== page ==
Commercial Aluminium Shopfronts creates, manufactures and installs bespoke architectural entrance facades, nationwide.We understand that the exterior of a building has the important role of making a good first impression for any business. All our designs - which are limited only by imagination - are innovative, practical, secure and cost-effective. They provide the perfect branding opportunities.You make your business prominent on the inside, so let us make it distinct from the outside. After considering how you would like the entrance of your business to look, the next step is to book a free, no-obligation consultation with our experts to discuss the finer details of your designs and ideas.During the initial discussion we will listen to your requirements, understand your needs and provide you with relevant information about the design, construction, raw materials and regulations that may impact your project, so that you are equipped to make an informed decision about the bespoke solution that best suits your needs.Looking for facade design expertise?If you're looking to create or update the entrance facade to your business or if you would like a specialist to repair your existing design, we'd love to hear from you. Click the button below to arrange a free consultation.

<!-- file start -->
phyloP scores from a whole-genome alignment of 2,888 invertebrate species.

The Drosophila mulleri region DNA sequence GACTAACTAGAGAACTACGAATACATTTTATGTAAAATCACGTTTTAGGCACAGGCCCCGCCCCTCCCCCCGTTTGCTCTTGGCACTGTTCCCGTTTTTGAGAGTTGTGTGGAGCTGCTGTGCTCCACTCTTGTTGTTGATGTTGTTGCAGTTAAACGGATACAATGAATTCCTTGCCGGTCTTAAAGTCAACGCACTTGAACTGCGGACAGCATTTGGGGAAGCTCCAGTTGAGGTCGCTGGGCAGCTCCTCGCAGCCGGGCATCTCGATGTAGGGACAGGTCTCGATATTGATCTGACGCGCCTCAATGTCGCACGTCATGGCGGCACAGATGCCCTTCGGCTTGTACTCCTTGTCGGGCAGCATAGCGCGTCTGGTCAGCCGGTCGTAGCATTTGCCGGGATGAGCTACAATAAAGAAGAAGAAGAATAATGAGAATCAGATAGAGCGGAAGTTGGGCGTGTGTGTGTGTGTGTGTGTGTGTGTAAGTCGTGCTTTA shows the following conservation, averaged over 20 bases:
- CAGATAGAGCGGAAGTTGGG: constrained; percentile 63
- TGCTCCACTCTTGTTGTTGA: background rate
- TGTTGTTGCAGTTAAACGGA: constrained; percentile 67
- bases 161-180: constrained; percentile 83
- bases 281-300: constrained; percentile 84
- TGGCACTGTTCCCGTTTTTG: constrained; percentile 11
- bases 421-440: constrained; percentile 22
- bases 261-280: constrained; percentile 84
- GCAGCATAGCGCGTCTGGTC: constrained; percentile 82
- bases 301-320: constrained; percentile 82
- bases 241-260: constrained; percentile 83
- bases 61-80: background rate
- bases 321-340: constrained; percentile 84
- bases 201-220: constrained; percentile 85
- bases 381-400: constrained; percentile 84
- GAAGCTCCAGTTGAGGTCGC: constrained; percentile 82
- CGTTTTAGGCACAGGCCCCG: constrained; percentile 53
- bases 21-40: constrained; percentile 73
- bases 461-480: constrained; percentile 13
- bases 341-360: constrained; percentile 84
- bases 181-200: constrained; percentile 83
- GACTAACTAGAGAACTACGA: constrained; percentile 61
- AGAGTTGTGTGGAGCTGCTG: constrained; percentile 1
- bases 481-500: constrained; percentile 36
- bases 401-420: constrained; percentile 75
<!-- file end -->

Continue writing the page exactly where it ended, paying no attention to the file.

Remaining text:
If you are looking for custom-made shopfronts, our bespoke solutions are built to reflect your business image.How are you going to present your business to the public?First impressions count, so it makes perfect sense to invest a lot of time and thought into your shopfront so that you stand out from the crowd.Once you've got a few ideas, share them with the professionals  Aluminium shopfronts are very versatile, so the ways in which they can be fabricated are limited only by your imagination.We like to have an initial consultation with all our clients so that we can really understand their design ideas. We also give careful consideration to accessibility, security and council/government building regulations.For those who are struggling to come up with design ideas, our team of highly-skilled and creative architects can contribute suggestions, recommend products and provide advice and guidance so that you can make an informed decision about which shopfront solutions will work best for your particular requirements.Looking for shopfront design expertise?If you'd like to discuss your ideas with us or if you would like some inspiration from our specialists, we'd love to hear from you. Click the button below to arrange a free, no-obligation consultation.